The article below goes into depth with my experience with VMware vSA Performance Benchmark Testing. I’ve tried to be as detailed as possible to give you a complete picture of my findings. I believe that there is a space where storage virtualization may thrive but with recent experience with the VMware vSA product, I am less than satisfied with the results, manageability and most of all performance. I believe storage virtualization has a few more years until maturity until it can be truly considered a serious candidate in the small & remote office scenarios. This statement holds true for other two/three node storage virtualization technologies including Falconstor’s storage virtualization.
VMware Version Information
VMware vCenter Server 5.1.0, 947673
VMware vStorage Appliance 5.1.3, 1090545
VMware ESXi 5.1 U1, HP OEM Bundle, 1065491 (VMware-ESXi-5.1.0-Update1-1065491-HP-5.50.26.iso)
HP ProLiant DL385 G2 Hardware Configuration
– 4 CPUs x 2.6 GHz
– Dual-Core AMD Opteron Processor 2218
– AMD Opteron Generation EVC Mode
– HP Smart Array P400, 512MB Cache, 25% Read / 75% Write
– RAID-5, 8x 72 GB 10K RPM Hard Drives
– HP Service Pack 02.2013 Firmware
vStorage Appliance Configuration
– 2 Node Cluster
– Eager Zero Full Format
– VMware Best Practices
IOZone Virtual Machine Configuration
– Oracle Linux 6.4 x86_64
– 2 vCPU
– 1 GB Memory
– 20 GB Disk, Thick Eager Zero Provisioned
– VMware Tool 220.127.116.1189 (build-1065307)
IOZone Test Paramaters
/usr/bin/iozone -a -s 5G -o
-a Used to select full automatic mode. Produces output that covers all tested file operations for record sizes of 4k to 16M for file sizes of 64k to 512M.
-s # Used to specify the size, in Kbytes, of the file to test. One may also specify -s #k (size in Kbytes) or -s #m (size in Mbytes) or -s #g (size in Gbytes).
-o Writes are synchronously written to disk. (O_SYNC). Iozone will open the files with the O_SYNC flag. This forces all writes to the file to go completely to disk before returning to the benchmark.
VMware ESXi/vSA Network Configuration
IOZone Performance Benchmark Results
Download RAW Excel Data
The vSA performed far less than the native onboard storage controller which was expected due to the additional layer of virtualization. I honestly expected better performance out of the 8-disk RAID-5 even without storage virtualization since they were 10,000 RPM drives. On average, across all the tests there is 76.3% difference between the native storage and the virtualized storage! Wow! That is an expensive down grade! I understand that the test bed was using not the latest and greatest hardware but in general terms of disk performance is generally limited by the spinning platter. I would really be interested in seeing the difference using newer hardware.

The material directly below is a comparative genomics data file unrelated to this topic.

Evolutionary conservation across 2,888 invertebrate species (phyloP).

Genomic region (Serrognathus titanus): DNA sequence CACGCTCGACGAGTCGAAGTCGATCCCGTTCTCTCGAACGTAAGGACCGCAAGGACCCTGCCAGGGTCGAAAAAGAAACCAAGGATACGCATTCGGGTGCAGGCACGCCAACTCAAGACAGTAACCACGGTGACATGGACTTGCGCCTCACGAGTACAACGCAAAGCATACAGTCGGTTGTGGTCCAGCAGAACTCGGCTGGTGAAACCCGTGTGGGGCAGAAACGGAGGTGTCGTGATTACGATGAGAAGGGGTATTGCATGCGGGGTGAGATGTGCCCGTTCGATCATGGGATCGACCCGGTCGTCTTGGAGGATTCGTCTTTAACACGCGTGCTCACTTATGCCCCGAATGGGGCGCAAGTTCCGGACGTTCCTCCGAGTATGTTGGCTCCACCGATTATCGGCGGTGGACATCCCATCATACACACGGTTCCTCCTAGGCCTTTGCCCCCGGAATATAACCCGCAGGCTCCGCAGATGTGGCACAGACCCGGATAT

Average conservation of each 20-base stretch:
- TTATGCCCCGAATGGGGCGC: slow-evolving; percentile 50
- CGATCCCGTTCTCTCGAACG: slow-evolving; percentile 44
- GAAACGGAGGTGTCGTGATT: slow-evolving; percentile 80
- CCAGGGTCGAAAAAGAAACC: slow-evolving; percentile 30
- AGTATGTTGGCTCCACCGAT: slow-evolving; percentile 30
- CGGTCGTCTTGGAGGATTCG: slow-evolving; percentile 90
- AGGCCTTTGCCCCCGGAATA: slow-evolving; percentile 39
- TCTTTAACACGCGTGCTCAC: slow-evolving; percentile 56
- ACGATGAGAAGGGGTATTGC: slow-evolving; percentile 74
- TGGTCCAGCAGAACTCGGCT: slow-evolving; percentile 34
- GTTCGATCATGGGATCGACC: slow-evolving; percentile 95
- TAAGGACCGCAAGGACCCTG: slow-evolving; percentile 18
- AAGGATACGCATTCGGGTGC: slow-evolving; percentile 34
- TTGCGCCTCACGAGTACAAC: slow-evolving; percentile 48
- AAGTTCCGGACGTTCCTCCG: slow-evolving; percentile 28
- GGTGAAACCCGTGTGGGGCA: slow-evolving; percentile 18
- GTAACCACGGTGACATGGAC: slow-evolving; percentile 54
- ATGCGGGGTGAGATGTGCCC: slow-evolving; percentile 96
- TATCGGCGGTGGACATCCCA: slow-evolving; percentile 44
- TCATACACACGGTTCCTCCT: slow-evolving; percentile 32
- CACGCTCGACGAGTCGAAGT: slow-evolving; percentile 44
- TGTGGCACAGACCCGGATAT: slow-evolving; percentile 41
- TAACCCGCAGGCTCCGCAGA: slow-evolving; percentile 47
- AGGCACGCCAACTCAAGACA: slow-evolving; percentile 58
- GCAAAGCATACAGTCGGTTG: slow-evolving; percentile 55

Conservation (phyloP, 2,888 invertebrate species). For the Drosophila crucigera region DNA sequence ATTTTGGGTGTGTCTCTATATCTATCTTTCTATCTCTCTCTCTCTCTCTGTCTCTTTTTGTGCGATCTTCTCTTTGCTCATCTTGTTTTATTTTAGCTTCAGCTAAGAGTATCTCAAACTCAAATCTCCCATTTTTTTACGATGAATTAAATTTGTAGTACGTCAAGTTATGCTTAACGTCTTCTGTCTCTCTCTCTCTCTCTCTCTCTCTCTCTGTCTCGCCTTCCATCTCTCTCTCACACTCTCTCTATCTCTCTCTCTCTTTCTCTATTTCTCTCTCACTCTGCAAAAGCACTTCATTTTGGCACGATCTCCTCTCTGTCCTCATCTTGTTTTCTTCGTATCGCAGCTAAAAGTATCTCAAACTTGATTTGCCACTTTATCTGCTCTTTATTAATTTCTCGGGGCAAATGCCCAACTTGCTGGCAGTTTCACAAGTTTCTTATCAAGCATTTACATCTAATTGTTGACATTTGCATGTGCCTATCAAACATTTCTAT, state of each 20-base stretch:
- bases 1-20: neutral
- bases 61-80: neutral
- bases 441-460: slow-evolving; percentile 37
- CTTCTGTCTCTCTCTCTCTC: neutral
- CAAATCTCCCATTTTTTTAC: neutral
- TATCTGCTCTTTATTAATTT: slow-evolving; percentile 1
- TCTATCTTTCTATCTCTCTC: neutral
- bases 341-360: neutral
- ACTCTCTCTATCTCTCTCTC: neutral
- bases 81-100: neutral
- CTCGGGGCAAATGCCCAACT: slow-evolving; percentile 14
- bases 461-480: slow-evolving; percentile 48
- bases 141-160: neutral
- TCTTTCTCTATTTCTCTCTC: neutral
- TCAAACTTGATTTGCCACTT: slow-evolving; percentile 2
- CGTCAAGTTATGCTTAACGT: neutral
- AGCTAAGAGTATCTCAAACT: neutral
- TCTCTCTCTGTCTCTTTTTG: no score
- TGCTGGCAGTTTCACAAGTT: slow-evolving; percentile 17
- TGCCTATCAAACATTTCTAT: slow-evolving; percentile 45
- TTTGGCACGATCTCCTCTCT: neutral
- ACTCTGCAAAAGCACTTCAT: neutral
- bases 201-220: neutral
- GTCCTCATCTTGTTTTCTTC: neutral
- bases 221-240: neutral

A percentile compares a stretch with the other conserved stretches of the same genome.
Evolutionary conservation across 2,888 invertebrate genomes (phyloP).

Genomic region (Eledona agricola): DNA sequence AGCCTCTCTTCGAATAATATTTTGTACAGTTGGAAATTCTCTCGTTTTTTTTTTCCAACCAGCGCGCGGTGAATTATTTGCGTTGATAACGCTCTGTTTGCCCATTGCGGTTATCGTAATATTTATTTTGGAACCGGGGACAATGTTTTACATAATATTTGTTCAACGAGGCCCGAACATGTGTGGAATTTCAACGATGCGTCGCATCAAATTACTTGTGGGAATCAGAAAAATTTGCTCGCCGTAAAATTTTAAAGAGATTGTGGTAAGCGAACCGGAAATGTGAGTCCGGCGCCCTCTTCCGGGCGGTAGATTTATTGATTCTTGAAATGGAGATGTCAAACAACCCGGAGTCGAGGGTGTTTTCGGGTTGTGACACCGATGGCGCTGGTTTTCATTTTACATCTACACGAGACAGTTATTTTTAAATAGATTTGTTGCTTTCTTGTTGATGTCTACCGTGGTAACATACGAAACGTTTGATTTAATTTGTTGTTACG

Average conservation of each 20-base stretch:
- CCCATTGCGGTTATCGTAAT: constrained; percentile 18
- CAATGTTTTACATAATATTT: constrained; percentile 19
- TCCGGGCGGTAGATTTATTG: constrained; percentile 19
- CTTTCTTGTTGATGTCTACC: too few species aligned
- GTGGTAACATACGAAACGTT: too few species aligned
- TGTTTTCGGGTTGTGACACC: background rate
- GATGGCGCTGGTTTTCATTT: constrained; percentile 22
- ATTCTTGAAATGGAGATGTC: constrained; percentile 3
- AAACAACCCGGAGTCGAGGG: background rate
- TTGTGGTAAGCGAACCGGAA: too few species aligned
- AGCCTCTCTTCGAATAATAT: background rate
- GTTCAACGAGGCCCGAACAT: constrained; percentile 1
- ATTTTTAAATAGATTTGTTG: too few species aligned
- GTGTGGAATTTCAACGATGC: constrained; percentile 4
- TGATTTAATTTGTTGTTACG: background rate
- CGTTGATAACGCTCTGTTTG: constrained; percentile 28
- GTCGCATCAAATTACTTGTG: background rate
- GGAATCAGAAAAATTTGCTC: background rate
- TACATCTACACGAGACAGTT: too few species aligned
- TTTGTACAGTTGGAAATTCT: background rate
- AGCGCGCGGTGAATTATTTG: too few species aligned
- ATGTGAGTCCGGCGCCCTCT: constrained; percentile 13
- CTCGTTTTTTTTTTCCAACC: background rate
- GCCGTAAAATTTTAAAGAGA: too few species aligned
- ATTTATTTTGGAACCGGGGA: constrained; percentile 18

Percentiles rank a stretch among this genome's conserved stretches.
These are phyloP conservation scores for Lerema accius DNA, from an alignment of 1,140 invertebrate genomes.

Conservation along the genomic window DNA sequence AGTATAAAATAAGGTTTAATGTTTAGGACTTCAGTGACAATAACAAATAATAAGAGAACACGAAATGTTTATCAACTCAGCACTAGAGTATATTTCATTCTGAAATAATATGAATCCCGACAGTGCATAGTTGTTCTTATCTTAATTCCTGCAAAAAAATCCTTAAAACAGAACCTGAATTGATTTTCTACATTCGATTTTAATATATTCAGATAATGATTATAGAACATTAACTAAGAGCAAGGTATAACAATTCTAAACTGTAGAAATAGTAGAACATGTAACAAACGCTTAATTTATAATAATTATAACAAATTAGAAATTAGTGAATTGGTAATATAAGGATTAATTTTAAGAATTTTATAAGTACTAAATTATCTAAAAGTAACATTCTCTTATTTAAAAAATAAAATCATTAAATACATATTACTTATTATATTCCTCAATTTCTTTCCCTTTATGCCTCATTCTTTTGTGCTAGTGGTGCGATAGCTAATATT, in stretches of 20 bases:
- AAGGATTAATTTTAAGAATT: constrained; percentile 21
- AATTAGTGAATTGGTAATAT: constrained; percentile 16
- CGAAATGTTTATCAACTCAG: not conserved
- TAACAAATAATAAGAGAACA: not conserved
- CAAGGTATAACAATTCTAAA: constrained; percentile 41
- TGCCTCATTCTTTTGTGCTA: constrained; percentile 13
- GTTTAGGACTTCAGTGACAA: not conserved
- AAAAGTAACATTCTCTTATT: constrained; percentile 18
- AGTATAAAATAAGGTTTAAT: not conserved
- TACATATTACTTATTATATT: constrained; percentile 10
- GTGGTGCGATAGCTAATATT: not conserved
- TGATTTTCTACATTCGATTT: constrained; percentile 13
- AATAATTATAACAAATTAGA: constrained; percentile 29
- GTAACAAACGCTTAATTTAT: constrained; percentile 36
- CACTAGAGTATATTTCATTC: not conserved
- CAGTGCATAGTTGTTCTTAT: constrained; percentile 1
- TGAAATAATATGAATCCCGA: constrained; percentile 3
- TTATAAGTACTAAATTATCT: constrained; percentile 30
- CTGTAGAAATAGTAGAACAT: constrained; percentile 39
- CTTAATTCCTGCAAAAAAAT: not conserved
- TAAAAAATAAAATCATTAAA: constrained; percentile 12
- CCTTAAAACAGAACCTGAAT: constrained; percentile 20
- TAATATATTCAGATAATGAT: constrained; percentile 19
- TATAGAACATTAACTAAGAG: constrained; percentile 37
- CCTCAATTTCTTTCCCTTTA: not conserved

I believe this only depicts a fraction of the entire picture, performance. There is other concerns that I have at the moment with storage virtualization such as complexity and manageability. I found the complexity to be very frustrating while setting up the vSA, there are many design considerations and limitations with this particular storage virtualization solution most of which were observed during the test trails. The vSA management is a Flash-based application which had it’s quirks and crashes as well. Crashes at a storage virtualization layer left me thinking that this would be a perfect recipe for data loss and/or corruption. In addition, a single instance could not manage multiple vSA deployments due to IP addressing restrictions which was a must for the particular use-case which I was testing for.
For now, storage virtualization is not there yet in my opinion for any production use. It has alot of room to grow and I will certainly be interested in revisiting this subject down the road since I believe in the concept.
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